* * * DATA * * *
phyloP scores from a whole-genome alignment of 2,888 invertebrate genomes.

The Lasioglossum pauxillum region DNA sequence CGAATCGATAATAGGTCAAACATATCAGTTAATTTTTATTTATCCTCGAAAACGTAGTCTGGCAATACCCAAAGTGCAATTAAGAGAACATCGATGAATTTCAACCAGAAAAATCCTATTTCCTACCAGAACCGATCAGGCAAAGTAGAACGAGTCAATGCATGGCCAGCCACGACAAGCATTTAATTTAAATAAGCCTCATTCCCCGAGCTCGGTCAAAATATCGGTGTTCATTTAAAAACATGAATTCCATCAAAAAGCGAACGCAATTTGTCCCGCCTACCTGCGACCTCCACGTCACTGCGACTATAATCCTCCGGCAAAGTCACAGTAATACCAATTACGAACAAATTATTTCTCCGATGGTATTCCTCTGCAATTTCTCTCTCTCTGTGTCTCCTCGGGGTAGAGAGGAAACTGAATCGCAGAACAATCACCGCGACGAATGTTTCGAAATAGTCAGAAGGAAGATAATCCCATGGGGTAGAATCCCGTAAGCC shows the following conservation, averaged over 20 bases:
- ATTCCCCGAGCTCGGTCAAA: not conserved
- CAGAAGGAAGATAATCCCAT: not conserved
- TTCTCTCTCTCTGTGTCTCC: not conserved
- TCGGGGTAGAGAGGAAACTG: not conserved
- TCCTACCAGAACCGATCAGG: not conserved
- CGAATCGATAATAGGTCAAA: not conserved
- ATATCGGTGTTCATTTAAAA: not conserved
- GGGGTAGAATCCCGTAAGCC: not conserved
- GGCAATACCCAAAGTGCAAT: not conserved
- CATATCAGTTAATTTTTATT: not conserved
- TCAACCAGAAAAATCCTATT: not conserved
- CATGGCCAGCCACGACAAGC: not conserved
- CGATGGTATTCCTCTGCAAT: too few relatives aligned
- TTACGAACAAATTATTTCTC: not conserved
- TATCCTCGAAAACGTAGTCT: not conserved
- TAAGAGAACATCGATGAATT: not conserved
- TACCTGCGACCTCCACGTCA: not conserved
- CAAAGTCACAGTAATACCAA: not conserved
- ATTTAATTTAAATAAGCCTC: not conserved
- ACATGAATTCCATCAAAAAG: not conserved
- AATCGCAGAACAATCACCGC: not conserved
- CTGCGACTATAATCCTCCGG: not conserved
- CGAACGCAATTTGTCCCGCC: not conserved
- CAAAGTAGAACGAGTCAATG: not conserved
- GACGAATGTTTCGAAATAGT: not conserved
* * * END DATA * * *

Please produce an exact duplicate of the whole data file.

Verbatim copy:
phyloP scores from a whole-genome alignment of 2,888 invertebrate genomes.

The Lasioglossum pauxillum region DNA sequence CGAATCGATAATAGGTCAAACATATCAGTTAATTTTTATTTATCCTCGAAAACGTAGTCTGGCAATACCCAAAGTGCAATTAAGAGAACATCGATGAATTTCAACCAGAAAAATCCTATTTCCTACCAGAACCGATCAGGCAAAGTAGAACGAGTCAATGCATGGCCAGCCACGACAAGCATTTAATTTAAATAAGCCTCATTCCCCGAGCTCGGTCAAAATATCGGTGTTCATTTAAAAACATGAATTCCATCAAAAAGCGAACGCAATTTGTCCCGCCTACCTGCGACCTCCACGTCACTGCGACTATAATCCTCCGGCAAAGTCACAGTAATACCAATTACGAACAAATTATTTCTCCGATGGTATTCCTCTGCAATTTCTCTCTCTCTGTGTCTCCTCGGGGTAGAGAGGAAACTGAATCGCAGAACAATCACCGCGACGAATGTTTCGAAATAGTCAGAAGGAAGATAATCCCATGGGGTAGAATCCCGTAAGCC shows the following conservation, averaged over 20 bases:
- ATTCCCCGAGCTCGGTCAAA: not conserved
- CAGAAGGAAGATAATCCCAT: not conserved
- TTCTCTCTCTCTGTGTCTCC: not conserved
- TCGGGGTAGAGAGGAAACTG: not conserved
- TCCTACCAGAACCGATCAGG: not conserved
- CGAATCGATAATAGGTCAAA: not conserved
- ATATCGGTGTTCATTTAAAA: not conserved
- GGGGTAGAATCCCGTAAGCC: not conserved
- GGCAATACCCAAAGTGCAAT: not conserved
- CATATCAGTTAATTTTTATT: not conserved
- TCAACCAGAAAAATCCTATT: not conserved
- CATGGCCAGCCACGACAAGC: not conserved
- CGATGGTATTCCTCTGCAAT: too few relatives aligned
- TTACGAACAAATTATTTCTC: not conserved
- TATCCTCGAAAACGTAGTCT: not conserved
- TAAGAGAACATCGATGAATT: not conserved
- TACCTGCGACCTCCACGTCA: not conserved
- CAAAGTCACAGTAATACCAA: not conserved
- ATTTAATTTAAATAAGCCTC: not conserved
- ACATGAATTCCATCAAAAAG: not conserved
- AATCGCAGAACAATCACCGC: not conserved
- CTGCGACTATAATCCTCCGG: not conserved
- CGAACGCAATTTGTCCCGCC: not conserved
- CAAAGTAGAACGAGTCAATG: not conserved
- GACGAATGTTTCGAAATAGT: not conserved